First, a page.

OurCarbon, a material produced by San Francisco based company: Bioforcetech.
The material is made of sewage sludge, known as biosolids, that has been transformed into a valuable carbon-based pigment and material additive. This process starts by diverting organic material destined for landfill like food waste and biosolids from their unsustainable end-of-life. Had they gone to landfill, these organics would break down and form methane, a powerful greenhouse gas contributing to climate change.
Once diverted, the organics are directed to Bioforcetech’s technology where they are dried with help from thermophilic bacteria and put through a process where they are heated in the absence of oxygen, called pyrolysis. Working together, these two technologies generate the energy required to run them, making the whole process energy neutral. Now transformed into OurCarbon, the carbon molecules in the organics are bonded together, preventing them from breaking down and emitting for thousands of years.
The locked carbon material is utilised as a pigment to colour paints, 3D print filament, wood stains, and even as a screen printing ink. Recently, OurCarbon has been added to a new 80% bio-based screen printing ink by Virus Inks that are already commercially available. Another new fashion application for OurCarbon is a beautiful grey textile dye, and when added to glass in a kiln the material leaves behind a coral-coloured iron oxide pigment. As a material additive, OurCarbon is featured in bio-based resins, concrete and even porcelain.
Each of these applications are not just beautiful, they replace carbon-intensive equivalents like carbon black pigment, mined and shipped concrete aggregates, harmful azo dyes used by the fashion industry or synthetic fertilisers. For every ton of OurCarbon produced from biosolids that have been diverted from landfill, they prevent 10 tons of CO2e from entering our atmosphere (that's about the same as taking two cars off the road for an entire year). With each of Bioforcetech's installations producing over a ton of OurCarbon a day, this new supply chain has the potential to make a big impact.
OurCarbon is transformed from biosolids into biochar in two steps, both of which leverage the energy within the biosolids themselves. Because biosolids are a wet material, they must first be dried which can take a lot of energy. Normally this is done in a belt, drum, or paddle dryer that burns external fuel to create heat that dries the biosolids as small amounts of the material move through the machine continuously. Water is not easy to evaporate, making this a really big energy load on waste treatment plants.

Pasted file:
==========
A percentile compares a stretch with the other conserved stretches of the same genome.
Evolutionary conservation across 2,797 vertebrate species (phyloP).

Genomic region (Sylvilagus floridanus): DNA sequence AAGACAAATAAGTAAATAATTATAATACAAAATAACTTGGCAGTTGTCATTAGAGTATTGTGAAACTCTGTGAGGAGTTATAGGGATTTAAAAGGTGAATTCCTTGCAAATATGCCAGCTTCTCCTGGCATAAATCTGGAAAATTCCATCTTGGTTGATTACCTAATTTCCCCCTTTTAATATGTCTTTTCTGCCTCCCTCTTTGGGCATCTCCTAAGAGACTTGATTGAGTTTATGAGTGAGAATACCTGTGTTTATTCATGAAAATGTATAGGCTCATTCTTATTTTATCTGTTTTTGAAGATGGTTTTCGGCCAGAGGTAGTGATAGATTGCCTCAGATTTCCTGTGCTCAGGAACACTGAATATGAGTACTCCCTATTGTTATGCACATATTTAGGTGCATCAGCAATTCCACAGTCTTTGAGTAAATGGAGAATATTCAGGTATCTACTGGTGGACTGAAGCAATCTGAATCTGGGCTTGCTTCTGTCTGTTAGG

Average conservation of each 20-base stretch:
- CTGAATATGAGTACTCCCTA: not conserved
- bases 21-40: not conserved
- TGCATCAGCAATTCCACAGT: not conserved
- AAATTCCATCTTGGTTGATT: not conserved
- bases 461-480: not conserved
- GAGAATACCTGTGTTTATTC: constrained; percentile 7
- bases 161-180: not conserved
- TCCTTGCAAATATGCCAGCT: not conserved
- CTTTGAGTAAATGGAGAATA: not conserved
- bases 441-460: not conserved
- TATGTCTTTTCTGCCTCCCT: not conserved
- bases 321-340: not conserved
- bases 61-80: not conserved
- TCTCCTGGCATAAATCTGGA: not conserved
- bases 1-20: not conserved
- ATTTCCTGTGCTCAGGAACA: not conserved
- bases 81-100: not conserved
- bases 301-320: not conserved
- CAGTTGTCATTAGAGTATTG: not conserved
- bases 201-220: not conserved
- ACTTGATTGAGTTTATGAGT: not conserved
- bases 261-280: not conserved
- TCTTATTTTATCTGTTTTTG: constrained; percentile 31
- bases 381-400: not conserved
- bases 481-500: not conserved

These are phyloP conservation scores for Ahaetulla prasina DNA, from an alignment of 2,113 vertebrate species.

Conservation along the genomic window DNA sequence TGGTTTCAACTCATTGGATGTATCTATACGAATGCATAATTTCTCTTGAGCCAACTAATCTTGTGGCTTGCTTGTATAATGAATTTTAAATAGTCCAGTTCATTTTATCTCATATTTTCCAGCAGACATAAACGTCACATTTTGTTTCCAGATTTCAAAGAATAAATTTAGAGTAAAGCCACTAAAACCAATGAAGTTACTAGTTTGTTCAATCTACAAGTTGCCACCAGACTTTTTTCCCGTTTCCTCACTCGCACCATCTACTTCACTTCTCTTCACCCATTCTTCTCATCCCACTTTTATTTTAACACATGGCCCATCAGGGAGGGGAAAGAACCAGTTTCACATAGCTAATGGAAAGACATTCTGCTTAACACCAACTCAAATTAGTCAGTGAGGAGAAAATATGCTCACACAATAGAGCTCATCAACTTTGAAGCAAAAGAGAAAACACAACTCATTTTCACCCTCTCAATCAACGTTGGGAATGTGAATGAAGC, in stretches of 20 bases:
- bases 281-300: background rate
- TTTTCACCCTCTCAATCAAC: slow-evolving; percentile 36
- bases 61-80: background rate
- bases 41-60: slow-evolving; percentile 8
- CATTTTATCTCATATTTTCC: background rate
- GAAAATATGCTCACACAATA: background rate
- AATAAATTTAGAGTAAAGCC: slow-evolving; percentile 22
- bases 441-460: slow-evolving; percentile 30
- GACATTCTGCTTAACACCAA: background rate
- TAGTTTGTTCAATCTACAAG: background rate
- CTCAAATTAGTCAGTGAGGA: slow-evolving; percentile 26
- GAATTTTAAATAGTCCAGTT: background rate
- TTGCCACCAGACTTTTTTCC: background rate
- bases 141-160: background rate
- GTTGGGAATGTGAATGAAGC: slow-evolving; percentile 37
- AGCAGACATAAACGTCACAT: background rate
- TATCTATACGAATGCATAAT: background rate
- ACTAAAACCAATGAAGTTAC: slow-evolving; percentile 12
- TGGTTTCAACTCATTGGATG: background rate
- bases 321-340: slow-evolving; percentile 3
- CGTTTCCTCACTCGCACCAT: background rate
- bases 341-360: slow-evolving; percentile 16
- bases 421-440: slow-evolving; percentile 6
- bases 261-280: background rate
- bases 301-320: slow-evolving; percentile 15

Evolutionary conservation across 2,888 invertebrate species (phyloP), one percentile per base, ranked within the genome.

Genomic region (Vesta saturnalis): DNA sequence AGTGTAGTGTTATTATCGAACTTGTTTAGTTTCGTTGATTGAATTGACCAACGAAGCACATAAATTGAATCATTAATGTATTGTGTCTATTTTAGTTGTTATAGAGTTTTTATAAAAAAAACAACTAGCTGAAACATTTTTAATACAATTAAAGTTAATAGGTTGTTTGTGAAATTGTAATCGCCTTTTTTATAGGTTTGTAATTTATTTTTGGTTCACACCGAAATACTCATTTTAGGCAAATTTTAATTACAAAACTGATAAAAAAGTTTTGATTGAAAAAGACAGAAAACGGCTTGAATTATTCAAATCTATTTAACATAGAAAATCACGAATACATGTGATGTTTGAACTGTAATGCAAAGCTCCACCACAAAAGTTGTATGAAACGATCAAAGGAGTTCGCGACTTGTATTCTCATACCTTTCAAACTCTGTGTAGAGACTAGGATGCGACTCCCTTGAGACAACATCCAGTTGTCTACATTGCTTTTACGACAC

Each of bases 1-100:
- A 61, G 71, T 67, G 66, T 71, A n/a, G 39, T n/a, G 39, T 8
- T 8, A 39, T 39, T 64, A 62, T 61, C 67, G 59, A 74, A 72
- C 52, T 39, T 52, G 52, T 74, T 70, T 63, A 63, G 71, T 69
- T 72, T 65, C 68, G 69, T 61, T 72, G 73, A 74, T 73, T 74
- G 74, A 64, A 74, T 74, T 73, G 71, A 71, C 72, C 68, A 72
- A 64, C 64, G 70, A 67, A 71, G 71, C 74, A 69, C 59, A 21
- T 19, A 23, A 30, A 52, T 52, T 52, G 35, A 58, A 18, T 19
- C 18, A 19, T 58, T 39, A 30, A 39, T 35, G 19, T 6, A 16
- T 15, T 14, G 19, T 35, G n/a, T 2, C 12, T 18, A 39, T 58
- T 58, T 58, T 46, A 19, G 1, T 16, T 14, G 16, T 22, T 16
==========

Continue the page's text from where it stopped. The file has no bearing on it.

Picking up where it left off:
Bioforcetech's BioDryer takes a much more sustainable approach. Rather than using external energy like fossil fuels, we leverage bacteria to create heat. The BioDryer passes warm air through a batch of biosolids to cultivate thermophilic bacteria, bacteria that thrive in hot environments. As these bacteria grow and multiply, they release heat energy that evaporates the water around them, drying the biosolids. This works for almost the entire drying process. In the end, when there is not enough water for the bacteria to continue to flourish, we introduce heat energy from the second step of our process to finish the job. The process receives biosolids at only around 20% solids content, known to the biosolids industry as 'cake' for its cake batter or mud consistency. Despite being 80% water, the BioDryer can dry 8 tons of this biosolids 'cake' using little to no external energy per batch.
Now that the biosolids are dry, they can be transformed into OurCarbon. This is where the P-Series Pyrolysis process comes into play. Pyrolysis, the process that transforms organics into biochar, is the heating of an organic material in the complete absence of oxygen. Organics like biosolids are carbon-based, which is why they normally break down and bond to oxygen, creating carbon dioxide which in turn warms the planet. When you heat these organics without oxygen, something completely different happens. Almost all of the carbon cannot bond to anything in the reactor of the P-Series Pyrolysis, causing it to bond to itself in strong carbon bonds. These bonds are what form the black carbon colour in OurCarbon, and they cannot be broken for thousands of years. The other small amount of carbon molecules are left to bond to the hydrogen present in the reactor chamber, forming a burnable gas called 'syngas' that is utilised to power the system. By combusting the syngas right away and sending the heat to circulate around the chamber where biosolids are moving, the machine keeps the process going without having the flame ever actually hit the biosolids. This gives Bioforcetech a lot of control over the quality of the process and the OurCarbon that comes out of the machine.
The specific temperature and residence time that the process uses also destroys 'forever chemicals' like PFAS and PFOA, pharmaceuticals, microplastics, and more, turning a notoriously 'dirty waste' into a valuable asset. The whole system can run on the energy it creates indefinitely, and any excess heat that the P-Series unit produces is sent back to the BioDryers to make them even more efficient. The only output is clean, carbon-fixed OurCarbon.
Information submitted by the maker and edited by the Future Materials Bank.
Organic waste material
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